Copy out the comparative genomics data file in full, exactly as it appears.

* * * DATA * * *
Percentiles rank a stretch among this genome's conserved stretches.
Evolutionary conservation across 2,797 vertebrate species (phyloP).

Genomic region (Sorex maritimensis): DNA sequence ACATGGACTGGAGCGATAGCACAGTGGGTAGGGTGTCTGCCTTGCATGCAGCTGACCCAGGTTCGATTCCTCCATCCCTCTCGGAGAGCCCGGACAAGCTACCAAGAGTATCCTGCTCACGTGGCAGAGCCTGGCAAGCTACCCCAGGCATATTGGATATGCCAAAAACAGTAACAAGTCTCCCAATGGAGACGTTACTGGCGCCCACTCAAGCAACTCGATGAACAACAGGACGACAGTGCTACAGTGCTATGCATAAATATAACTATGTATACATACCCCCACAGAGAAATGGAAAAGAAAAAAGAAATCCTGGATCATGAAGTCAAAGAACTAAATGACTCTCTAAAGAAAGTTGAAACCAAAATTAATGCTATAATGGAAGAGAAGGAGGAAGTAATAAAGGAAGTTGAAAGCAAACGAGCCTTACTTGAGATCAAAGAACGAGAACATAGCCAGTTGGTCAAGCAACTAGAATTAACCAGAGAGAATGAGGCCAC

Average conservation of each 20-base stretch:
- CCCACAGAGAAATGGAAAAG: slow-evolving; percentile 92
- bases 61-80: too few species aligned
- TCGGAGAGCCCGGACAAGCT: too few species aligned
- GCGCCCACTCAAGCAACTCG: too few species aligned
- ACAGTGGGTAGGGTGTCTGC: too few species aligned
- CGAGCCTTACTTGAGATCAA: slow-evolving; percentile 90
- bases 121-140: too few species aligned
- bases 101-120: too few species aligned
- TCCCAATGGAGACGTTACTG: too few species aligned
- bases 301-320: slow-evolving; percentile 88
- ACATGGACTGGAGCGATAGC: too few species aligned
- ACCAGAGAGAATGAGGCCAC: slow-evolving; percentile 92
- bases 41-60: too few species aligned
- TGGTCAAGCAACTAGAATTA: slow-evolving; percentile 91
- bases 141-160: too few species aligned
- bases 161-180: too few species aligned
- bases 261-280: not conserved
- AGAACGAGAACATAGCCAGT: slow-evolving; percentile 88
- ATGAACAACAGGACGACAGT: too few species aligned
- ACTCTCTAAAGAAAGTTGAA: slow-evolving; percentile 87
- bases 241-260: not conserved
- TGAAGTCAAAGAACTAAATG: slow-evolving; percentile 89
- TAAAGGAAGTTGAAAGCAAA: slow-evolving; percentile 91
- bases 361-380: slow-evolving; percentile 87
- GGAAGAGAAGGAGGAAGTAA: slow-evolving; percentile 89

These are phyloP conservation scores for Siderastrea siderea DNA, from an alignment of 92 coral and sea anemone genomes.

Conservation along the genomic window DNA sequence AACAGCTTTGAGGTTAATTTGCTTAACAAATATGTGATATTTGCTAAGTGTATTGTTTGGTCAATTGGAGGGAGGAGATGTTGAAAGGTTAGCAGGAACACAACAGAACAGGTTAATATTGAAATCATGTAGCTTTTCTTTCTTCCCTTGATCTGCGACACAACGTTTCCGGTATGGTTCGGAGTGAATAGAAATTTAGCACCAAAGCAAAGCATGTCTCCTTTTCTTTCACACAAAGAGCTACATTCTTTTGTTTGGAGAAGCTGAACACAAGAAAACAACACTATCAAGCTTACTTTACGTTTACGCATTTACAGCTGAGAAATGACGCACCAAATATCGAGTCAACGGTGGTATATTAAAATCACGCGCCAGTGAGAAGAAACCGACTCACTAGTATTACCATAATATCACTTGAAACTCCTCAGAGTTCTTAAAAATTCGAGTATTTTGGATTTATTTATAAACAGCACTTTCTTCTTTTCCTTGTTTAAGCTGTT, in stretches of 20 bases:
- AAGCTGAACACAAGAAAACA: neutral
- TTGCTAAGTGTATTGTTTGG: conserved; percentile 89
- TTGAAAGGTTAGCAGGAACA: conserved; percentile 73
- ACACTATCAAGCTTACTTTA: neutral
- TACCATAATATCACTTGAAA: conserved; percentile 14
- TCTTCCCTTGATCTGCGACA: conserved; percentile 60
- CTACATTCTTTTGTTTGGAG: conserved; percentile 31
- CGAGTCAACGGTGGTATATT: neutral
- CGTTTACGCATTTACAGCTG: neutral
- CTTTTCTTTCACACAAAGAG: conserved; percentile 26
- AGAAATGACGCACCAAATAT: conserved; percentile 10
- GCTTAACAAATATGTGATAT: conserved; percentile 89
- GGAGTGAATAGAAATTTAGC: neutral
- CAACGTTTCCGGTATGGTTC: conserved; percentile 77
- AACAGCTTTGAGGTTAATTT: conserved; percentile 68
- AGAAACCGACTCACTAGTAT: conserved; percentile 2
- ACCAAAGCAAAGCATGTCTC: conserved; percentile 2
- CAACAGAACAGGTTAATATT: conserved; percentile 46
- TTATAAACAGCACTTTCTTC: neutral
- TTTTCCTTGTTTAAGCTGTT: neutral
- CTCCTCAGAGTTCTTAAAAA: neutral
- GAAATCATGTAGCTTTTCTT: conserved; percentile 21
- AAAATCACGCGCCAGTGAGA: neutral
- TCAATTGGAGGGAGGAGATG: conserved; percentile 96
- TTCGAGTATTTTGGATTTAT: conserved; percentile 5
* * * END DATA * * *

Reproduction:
Percentiles rank a stretch among this genome's conserved stretches.
Evolutionary conservation across 2,797 vertebrate species (phyloP).

Genomic region (Sorex maritimensis): DNA sequence ACATGGACTGGAGCGATAGCACAGTGGGTAGGGTGTCTGCCTTGCATGCAGCTGACCCAGGTTCGATTCCTCCATCCCTCTCGGAGAGCCCGGACAAGCTACCAAGAGTATCCTGCTCACGTGGCAGAGCCTGGCAAGCTACCCCAGGCATATTGGATATGCCAAAAACAGTAACAAGTCTCCCAATGGAGACGTTACTGGCGCCCACTCAAGCAACTCGATGAACAACAGGACGACAGTGCTACAGTGCTATGCATAAATATAACTATGTATACATACCCCCACAGAGAAATGGAAAAGAAAAAAGAAATCCTGGATCATGAAGTCAAAGAACTAAATGACTCTCTAAAGAAAGTTGAAACCAAAATTAATGCTATAATGGAAGAGAAGGAGGAAGTAATAAAGGAAGTTGAAAGCAAACGAGCCTTACTTGAGATCAAAGAACGAGAACATAGCCAGTTGGTCAAGCAACTAGAATTAACCAGAGAGAATGAGGCCAC

Average conservation of each 20-base stretch:
- CCCACAGAGAAATGGAAAAG: slow-evolving; percentile 92
- bases 61-80: too few species aligned
- TCGGAGAGCCCGGACAAGCT: too few species aligned
- GCGCCCACTCAAGCAACTCG: too few species aligned
- ACAGTGGGTAGGGTGTCTGC: too few species aligned
- CGAGCCTTACTTGAGATCAA: slow-evolving; percentile 90
- bases 121-140: too few species aligned
- bases 101-120: too few species aligned
- TCCCAATGGAGACGTTACTG: too few species aligned
- bases 301-320: slow-evolving; percentile 88
- ACATGGACTGGAGCGATAGC: too few species aligned
- ACCAGAGAGAATGAGGCCAC: slow-evolving; percentile 92
- bases 41-60: too few species aligned
- TGGTCAAGCAACTAGAATTA: slow-evolving; percentile 91
- bases 141-160: too few species aligned
- bases 161-180: too few species aligned
- bases 261-280: not conserved
- AGAACGAGAACATAGCCAGT: slow-evolving; percentile 88
- ATGAACAACAGGACGACAGT: too few species aligned
- ACTCTCTAAAGAAAGTTGAA: slow-evolving; percentile 87
- bases 241-260: not conserved
- TGAAGTCAAAGAACTAAATG: slow-evolving; percentile 89
- TAAAGGAAGTTGAAAGCAAA: slow-evolving; percentile 91
- bases 361-380: slow-evolving; percentile 87
- GGAAGAGAAGGAGGAAGTAA: slow-evolving; percentile 89

These are phyloP conservation scores for Siderastrea siderea DNA, from an alignment of 92 coral and sea anemone genomes.

Conservation along the genomic window DNA sequence AACAGCTTTGAGGTTAATTTGCTTAACAAATATGTGATATTTGCTAAGTGTATTGTTTGGTCAATTGGAGGGAGGAGATGTTGAAAGGTTAGCAGGAACACAACAGAACAGGTTAATATTGAAATCATGTAGCTTTTCTTTCTTCCCTTGATCTGCGACACAACGTTTCCGGTATGGTTCGGAGTGAATAGAAATTTAGCACCAAAGCAAAGCATGTCTCCTTTTCTTTCACACAAAGAGCTACATTCTTTTGTTTGGAGAAGCTGAACACAAGAAAACAACACTATCAAGCTTACTTTACGTTTACGCATTTACAGCTGAGAAATGACGCACCAAATATCGAGTCAACGGTGGTATATTAAAATCACGCGCCAGTGAGAAGAAACCGACTCACTAGTATTACCATAATATCACTTGAAACTCCTCAGAGTTCTTAAAAATTCGAGTATTTTGGATTTATTTATAAACAGCACTTTCTTCTTTTCCTTGTTTAAGCTGTT, in stretches of 20 bases:
- AAGCTGAACACAAGAAAACA: neutral
- TTGCTAAGTGTATTGTTTGG: conserved; percentile 89
- TTGAAAGGTTAGCAGGAACA: conserved; percentile 73
- ACACTATCAAGCTTACTTTA: neutral
- TACCATAATATCACTTGAAA: conserved; percentile 14
- TCTTCCCTTGATCTGCGACA: conserved; percentile 60
- CTACATTCTTTTGTTTGGAG: conserved; percentile 31
- CGAGTCAACGGTGGTATATT: neutral
- CGTTTACGCATTTACAGCTG: neutral
- CTTTTCTTTCACACAAAGAG: conserved; percentile 26
- AGAAATGACGCACCAAATAT: conserved; percentile 10
- GCTTAACAAATATGTGATAT: conserved; percentile 89
- GGAGTGAATAGAAATTTAGC: neutral
- CAACGTTTCCGGTATGGTTC: conserved; percentile 77
- AACAGCTTTGAGGTTAATTT: conserved; percentile 68
- AGAAACCGACTCACTAGTAT: conserved; percentile 2
- ACCAAAGCAAAGCATGTCTC: conserved; percentile 2
- CAACAGAACAGGTTAATATT: conserved; percentile 46
- TTATAAACAGCACTTTCTTC: neutral
- TTTTCCTTGTTTAAGCTGTT: neutral
- CTCCTCAGAGTTCTTAAAAA: neutral
- GAAATCATGTAGCTTTTCTT: conserved; percentile 21
- AAAATCACGCGCCAGTGAGA: neutral
- TCAATTGGAGGGAGGAGATG: conserved; percentile 96
- TTCGAGTATTTTGGATTTAT: conserved; percentile 5